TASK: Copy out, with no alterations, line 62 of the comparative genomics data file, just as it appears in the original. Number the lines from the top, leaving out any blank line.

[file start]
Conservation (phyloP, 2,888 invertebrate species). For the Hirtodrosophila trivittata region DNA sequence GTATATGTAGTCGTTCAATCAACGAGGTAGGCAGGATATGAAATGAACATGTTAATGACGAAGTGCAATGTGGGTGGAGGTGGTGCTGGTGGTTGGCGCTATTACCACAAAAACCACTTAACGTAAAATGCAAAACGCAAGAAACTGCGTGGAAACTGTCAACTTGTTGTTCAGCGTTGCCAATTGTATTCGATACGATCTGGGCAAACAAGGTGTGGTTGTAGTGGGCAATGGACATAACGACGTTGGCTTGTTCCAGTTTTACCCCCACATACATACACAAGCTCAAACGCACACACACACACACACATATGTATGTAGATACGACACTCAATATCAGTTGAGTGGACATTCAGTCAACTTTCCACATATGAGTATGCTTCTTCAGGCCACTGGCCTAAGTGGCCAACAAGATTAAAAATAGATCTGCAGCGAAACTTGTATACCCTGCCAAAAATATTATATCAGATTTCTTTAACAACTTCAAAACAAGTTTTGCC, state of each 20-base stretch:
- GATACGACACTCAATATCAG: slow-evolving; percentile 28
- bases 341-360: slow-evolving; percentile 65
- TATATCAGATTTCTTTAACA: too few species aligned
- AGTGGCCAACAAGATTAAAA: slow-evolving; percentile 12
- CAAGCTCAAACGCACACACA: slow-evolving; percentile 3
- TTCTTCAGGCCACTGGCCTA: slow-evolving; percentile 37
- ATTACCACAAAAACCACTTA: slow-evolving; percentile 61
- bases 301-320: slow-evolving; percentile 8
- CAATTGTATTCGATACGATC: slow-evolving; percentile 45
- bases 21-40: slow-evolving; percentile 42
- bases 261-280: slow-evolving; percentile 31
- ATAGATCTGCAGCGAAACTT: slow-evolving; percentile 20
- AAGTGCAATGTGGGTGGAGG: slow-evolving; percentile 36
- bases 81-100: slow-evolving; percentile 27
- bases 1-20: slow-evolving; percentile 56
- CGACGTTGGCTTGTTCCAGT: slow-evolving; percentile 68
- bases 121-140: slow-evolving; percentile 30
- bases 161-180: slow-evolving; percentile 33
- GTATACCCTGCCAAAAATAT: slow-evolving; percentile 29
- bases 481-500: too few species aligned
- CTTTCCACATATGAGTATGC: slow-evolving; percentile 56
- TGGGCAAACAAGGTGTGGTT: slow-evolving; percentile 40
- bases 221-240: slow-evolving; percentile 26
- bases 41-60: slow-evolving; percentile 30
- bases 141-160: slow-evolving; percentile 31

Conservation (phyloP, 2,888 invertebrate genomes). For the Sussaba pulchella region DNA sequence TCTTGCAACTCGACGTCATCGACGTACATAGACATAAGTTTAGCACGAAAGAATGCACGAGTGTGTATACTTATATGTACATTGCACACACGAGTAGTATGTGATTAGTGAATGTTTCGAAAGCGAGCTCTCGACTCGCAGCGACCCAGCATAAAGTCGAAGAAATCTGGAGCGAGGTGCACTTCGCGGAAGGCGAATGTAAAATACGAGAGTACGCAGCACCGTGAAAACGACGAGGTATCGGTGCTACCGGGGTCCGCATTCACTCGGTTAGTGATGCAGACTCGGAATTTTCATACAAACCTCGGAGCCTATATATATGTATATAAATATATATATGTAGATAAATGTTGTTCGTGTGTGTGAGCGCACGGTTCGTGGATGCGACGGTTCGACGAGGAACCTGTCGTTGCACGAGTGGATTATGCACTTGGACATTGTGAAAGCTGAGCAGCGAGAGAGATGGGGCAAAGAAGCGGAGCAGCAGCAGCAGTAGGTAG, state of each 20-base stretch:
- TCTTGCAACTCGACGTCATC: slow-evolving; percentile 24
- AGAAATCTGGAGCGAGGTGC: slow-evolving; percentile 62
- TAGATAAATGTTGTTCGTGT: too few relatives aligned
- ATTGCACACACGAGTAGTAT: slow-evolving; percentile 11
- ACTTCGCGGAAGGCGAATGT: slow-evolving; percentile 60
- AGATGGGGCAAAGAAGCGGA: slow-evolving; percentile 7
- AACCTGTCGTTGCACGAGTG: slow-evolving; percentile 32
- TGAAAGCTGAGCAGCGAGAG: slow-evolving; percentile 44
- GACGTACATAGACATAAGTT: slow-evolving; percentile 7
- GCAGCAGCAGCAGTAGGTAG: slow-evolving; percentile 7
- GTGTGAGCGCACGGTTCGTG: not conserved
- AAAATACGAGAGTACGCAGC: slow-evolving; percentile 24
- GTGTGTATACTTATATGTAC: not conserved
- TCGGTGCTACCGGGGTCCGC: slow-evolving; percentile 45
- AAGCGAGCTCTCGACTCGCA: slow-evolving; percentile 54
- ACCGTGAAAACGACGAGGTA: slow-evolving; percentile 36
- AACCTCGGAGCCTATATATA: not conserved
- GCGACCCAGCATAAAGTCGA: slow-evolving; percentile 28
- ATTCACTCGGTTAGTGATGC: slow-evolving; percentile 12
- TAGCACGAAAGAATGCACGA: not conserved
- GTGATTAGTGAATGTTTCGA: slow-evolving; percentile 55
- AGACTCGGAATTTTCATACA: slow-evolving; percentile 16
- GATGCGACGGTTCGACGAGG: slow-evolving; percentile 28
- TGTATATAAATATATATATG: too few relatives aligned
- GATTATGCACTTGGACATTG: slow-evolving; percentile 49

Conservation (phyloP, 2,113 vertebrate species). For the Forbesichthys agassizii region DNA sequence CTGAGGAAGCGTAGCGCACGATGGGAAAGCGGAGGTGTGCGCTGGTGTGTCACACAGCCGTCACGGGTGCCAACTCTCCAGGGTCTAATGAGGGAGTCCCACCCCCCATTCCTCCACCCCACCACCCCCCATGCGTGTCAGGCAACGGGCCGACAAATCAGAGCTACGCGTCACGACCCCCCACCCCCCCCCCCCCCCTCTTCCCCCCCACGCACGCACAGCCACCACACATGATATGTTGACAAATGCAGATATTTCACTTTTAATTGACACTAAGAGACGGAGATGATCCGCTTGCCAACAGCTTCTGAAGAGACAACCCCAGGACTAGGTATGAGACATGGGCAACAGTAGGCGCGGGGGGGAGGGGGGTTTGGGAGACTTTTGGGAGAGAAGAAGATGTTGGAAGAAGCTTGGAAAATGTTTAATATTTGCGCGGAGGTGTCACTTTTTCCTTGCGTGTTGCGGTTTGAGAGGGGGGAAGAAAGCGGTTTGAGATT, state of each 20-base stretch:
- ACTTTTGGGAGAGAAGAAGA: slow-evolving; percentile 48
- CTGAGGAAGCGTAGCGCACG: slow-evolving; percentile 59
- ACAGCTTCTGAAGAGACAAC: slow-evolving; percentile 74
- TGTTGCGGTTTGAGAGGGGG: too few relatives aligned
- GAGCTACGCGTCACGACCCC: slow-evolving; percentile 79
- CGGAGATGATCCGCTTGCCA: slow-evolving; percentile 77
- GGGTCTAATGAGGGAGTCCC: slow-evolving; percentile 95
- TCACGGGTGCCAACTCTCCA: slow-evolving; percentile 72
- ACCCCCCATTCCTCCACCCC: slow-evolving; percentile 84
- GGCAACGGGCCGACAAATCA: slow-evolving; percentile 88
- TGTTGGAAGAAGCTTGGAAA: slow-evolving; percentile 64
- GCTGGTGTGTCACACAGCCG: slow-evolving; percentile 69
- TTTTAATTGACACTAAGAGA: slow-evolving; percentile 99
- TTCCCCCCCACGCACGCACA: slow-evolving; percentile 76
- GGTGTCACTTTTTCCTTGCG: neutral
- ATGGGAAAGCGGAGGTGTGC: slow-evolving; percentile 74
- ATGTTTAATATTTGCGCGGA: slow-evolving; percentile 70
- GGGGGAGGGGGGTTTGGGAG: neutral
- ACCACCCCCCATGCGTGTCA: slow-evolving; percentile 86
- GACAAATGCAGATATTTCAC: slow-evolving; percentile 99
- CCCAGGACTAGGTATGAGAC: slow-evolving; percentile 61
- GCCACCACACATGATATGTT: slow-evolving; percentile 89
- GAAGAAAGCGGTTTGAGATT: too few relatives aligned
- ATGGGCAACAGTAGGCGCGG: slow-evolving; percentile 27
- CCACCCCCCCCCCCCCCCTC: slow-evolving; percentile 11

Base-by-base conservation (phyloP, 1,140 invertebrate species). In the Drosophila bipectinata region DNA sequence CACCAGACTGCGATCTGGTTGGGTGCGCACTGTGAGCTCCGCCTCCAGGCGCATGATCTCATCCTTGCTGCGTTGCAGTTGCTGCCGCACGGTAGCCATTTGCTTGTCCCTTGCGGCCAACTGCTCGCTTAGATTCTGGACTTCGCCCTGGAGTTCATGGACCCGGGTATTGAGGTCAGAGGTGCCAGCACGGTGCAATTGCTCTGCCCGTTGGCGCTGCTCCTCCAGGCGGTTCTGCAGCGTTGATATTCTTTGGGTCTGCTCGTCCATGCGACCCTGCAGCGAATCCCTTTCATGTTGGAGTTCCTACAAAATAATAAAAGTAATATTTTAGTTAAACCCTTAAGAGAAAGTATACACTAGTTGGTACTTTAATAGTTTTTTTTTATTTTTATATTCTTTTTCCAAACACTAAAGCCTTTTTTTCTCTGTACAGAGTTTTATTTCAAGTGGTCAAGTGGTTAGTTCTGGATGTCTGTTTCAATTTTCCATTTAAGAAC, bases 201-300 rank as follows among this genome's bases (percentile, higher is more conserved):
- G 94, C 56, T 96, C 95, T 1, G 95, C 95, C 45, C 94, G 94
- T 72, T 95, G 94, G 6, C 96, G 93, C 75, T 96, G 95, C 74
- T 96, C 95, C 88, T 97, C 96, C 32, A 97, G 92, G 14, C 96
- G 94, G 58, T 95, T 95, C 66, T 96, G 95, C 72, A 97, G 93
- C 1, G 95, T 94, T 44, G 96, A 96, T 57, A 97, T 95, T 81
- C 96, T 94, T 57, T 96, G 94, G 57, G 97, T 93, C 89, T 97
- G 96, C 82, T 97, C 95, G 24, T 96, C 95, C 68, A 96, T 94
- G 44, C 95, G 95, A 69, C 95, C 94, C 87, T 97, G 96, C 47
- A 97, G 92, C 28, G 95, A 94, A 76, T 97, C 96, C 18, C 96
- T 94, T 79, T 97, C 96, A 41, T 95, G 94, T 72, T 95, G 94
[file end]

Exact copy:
- ACCCCCCATTCCTCCACCCC: slow-evolving; percentile 84